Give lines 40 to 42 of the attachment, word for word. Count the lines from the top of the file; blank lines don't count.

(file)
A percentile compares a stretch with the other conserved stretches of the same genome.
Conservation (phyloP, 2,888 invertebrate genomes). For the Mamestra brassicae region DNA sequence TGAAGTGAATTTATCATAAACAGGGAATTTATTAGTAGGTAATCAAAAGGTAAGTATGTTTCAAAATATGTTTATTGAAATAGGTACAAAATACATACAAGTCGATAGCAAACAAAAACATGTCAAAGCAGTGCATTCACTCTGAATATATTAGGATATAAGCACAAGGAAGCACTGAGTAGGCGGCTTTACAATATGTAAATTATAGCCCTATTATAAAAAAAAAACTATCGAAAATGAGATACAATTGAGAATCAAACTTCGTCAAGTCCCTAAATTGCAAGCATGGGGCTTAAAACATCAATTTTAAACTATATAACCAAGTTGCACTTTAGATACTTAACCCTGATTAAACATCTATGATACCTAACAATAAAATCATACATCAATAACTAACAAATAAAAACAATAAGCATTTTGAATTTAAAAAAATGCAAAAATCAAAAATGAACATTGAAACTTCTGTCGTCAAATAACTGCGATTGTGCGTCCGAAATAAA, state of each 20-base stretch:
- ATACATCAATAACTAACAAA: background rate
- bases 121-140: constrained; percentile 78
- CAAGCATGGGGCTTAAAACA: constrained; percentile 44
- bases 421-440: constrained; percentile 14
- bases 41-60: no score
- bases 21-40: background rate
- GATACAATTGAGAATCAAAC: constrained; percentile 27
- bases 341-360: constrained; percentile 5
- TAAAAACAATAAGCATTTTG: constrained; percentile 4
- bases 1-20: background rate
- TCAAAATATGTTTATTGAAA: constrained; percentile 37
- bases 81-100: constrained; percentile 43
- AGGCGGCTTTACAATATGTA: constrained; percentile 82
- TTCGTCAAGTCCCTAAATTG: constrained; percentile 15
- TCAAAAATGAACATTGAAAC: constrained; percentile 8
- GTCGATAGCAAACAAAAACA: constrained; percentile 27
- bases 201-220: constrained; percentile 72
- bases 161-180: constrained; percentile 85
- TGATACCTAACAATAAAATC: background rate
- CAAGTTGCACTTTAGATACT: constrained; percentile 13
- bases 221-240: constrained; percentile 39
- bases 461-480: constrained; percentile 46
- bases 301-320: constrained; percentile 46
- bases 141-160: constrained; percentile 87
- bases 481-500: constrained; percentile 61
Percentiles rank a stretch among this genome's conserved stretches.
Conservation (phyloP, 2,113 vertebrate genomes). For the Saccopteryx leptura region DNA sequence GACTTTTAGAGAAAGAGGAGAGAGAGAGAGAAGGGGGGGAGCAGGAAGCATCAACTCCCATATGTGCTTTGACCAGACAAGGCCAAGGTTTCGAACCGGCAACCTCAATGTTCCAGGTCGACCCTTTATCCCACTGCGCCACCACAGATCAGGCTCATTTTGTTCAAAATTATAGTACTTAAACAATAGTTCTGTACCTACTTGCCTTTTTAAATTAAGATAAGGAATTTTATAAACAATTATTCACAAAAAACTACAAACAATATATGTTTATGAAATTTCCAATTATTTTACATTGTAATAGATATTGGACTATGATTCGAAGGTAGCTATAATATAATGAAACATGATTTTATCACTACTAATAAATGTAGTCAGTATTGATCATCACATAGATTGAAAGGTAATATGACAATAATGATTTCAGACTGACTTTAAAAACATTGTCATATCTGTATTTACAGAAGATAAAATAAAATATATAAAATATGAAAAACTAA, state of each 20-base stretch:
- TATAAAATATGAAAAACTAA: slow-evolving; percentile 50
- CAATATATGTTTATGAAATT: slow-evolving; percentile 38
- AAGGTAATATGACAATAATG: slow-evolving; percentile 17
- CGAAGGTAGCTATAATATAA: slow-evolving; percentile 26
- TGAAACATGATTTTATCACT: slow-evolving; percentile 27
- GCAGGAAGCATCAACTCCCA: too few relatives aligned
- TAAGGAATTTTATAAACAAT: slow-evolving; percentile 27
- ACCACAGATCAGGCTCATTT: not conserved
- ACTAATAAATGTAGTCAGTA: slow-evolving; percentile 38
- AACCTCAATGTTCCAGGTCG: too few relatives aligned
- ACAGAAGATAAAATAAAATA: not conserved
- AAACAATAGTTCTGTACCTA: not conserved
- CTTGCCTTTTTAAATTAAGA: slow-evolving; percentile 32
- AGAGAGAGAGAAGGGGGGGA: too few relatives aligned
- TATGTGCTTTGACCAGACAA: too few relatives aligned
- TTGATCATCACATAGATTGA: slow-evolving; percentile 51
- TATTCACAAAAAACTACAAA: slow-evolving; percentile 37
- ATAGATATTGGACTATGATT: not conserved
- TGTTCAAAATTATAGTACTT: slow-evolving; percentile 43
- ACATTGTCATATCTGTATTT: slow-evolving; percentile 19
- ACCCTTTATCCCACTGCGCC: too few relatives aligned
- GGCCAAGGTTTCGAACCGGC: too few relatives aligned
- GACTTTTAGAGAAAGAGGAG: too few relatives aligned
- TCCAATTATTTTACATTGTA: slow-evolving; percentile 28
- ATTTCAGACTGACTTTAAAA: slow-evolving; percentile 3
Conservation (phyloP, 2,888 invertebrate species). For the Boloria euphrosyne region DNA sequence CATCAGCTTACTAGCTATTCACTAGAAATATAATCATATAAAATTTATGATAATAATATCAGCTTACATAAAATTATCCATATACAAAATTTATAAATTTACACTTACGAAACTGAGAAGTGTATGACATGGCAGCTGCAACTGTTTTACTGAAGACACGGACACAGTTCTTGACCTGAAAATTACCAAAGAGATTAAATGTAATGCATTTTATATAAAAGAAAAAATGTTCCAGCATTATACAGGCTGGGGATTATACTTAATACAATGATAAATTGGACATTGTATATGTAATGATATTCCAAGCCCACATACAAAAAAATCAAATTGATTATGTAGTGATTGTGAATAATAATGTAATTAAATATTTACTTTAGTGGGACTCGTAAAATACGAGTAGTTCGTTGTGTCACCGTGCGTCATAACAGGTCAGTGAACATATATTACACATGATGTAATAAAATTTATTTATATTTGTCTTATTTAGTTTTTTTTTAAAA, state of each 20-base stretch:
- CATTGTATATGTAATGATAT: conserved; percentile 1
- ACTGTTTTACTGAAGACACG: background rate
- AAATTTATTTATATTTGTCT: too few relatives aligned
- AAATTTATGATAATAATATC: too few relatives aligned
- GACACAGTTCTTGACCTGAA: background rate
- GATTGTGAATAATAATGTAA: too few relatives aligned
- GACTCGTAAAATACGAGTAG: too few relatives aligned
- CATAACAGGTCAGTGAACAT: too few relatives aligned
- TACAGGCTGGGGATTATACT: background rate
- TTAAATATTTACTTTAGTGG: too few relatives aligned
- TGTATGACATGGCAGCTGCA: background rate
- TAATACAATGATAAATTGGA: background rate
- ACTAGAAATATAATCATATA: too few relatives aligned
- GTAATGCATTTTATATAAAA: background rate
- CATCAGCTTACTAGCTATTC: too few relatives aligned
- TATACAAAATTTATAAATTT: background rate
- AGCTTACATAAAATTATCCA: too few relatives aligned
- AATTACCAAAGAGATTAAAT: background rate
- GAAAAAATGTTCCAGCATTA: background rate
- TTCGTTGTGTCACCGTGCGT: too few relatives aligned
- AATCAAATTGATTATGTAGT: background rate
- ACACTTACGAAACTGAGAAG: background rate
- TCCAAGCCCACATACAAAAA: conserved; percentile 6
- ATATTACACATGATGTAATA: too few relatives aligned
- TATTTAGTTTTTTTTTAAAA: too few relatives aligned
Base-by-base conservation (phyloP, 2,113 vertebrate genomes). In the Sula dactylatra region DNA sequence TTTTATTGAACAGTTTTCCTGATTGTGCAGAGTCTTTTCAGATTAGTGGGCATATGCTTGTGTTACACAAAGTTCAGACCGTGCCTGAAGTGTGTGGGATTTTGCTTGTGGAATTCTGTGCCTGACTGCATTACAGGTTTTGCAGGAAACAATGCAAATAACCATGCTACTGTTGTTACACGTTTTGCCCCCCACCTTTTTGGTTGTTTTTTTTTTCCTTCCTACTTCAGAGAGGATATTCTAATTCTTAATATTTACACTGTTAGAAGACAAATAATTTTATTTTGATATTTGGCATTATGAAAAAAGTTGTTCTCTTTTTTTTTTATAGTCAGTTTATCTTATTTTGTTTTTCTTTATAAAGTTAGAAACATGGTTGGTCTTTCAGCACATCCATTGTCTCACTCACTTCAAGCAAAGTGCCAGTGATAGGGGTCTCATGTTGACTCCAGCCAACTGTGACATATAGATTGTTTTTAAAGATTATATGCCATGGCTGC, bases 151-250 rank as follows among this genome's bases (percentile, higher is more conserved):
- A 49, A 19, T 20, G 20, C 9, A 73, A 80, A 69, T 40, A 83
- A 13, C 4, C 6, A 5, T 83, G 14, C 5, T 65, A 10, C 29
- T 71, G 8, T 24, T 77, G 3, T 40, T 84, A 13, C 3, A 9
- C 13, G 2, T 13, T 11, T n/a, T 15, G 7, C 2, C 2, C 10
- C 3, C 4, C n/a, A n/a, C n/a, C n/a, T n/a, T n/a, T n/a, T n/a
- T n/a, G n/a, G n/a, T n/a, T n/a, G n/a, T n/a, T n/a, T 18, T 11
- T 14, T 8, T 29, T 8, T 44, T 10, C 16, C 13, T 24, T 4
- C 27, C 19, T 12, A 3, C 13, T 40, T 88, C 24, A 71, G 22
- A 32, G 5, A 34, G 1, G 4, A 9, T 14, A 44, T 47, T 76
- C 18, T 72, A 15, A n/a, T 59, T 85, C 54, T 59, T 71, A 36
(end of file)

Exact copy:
- ACAGAAGATAAAATAAAATA: not conserved
- AAACAATAGTTCTGTACCTA: not conserved
- CTTGCCTTTTTAAATTAAGA: slow-evolving; percentile 32